In ‘Godel’s Way’ three eminent scientists discuss issues such as undecidability, incompleteness, randomness, computability and paraconsistency. I approach these issues from the Wittgensteinian viewpoint that there are two basic issues which have completely different solutions. There are the scientific or empirical issues, which are facts about the world that need to be investigated observationally and philosophical issues as to how language can be used intelligibly (which include certain questions in mathematics and logic), which need to be decided by looking at (...)
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  10. added 2016-06-02
    Anna Mahtani (2016). Imprecise Probabilities and Unstable Betting Behaviour. Noûs 50 (3).
    Many have argued that a rational agent's attitude towards a proposition may be better represented by a probability range than by a single number. I show that in such cases an agent will have unstable betting behaviour, and so will behave in an unpredictable way. I use this point to argue against a range of responses to the ‘two bets’ argument for sharp probabilities.
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  11. added 2016-05-17
    Paul D. Thorn & Gerhard Schurz (forthcoming). Qualitative Probabilistic Inference Under Varied Entropy Levels. Journal of Applied Logic.
    In previous work, we studied four well known systems of qualitative probabilistic inference, and presented data from computer simulations in an attempt to illustrate the performance of the systems. These simulations evaluated the four systems in terms of their tendency to license inference to accurate and informative conclusions, given incomplete information about a randomly selected probability distribution. In our earlier work, the procedure used in generating the unknown probability distribution (representing the true stochastic state of the world) tended to yield (...)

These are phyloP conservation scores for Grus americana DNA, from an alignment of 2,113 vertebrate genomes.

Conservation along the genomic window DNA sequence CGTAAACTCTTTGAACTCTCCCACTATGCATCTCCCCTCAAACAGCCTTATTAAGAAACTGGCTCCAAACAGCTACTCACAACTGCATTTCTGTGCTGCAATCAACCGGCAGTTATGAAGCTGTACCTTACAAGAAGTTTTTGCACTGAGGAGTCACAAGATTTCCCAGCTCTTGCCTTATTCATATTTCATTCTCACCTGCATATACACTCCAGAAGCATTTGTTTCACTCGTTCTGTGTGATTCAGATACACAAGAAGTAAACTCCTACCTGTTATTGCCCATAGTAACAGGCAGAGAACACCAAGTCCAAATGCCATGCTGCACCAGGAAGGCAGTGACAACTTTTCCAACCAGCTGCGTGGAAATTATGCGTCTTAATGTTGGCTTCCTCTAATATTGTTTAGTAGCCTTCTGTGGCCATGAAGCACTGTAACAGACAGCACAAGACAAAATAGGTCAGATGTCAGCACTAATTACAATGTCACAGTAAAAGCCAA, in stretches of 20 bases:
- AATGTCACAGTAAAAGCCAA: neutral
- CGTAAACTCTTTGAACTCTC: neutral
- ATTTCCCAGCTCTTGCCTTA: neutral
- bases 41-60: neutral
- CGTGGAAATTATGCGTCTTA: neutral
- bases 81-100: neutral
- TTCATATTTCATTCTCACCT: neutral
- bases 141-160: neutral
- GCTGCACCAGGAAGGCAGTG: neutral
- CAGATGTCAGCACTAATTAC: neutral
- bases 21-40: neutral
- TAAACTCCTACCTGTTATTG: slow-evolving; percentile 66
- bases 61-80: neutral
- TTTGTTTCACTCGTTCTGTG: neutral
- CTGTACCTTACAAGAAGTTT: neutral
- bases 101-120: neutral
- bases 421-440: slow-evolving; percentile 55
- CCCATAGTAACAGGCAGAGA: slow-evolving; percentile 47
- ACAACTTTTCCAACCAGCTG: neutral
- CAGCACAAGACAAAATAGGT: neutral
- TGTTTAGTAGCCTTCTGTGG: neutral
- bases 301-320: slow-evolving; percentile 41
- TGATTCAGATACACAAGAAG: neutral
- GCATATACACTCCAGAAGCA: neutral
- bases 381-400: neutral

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  12. added 2016-05-11
    Martin Smith (forthcoming). Intuitionistic Probability and the Bayesian Objection to Dogmatism. Synthese:1-13.
    Given a few assumptions, the probability of a conjunction is raised, and the probability of its negation is lowered, by conditionalising upon one of the conjuncts. This simple result appears to bring Bayesian confirmation theory into tension with the prominent dogmatist view of perceptual justification – a tension often portrayed as a kind of ‘Bayesian objection’ to dogmatism. In a recent paper, David Jehle and Brian Weatherson observe that, while this crucial result holds within classical probability theory, it fails within (...)
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  13. added 2016-05-07
    Luca Corti (2016). Hegel's Philosophical Psychology.
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  14. added 2016-05-03
    Anna Szyrwińska (2015). Relacja między nauką o logicznych możliwościach a zasadą zachowania energii. Rola badań Huygensa i Leibniza dla nowożytnej refleksji nad wolnością woli. IDEA – Studia Nad Strukturą I Rozwojem Pojęć Filozoficznych:191-202.
    The article investigates the relationship between Leibniz’s and Huygens’ theory of possibility and the principle of conservation of energy. It assumes that their criticisms of Cartesian views concerning those questions as well as their own achievements contributed to the formation of a new metaphysical basis for modern discussions on the freedom of the will. There are especially two problems whose role is crucial in this context, namely the question of God’s knowledge of future conditionals (contingentia futura) and the mind-body distinction.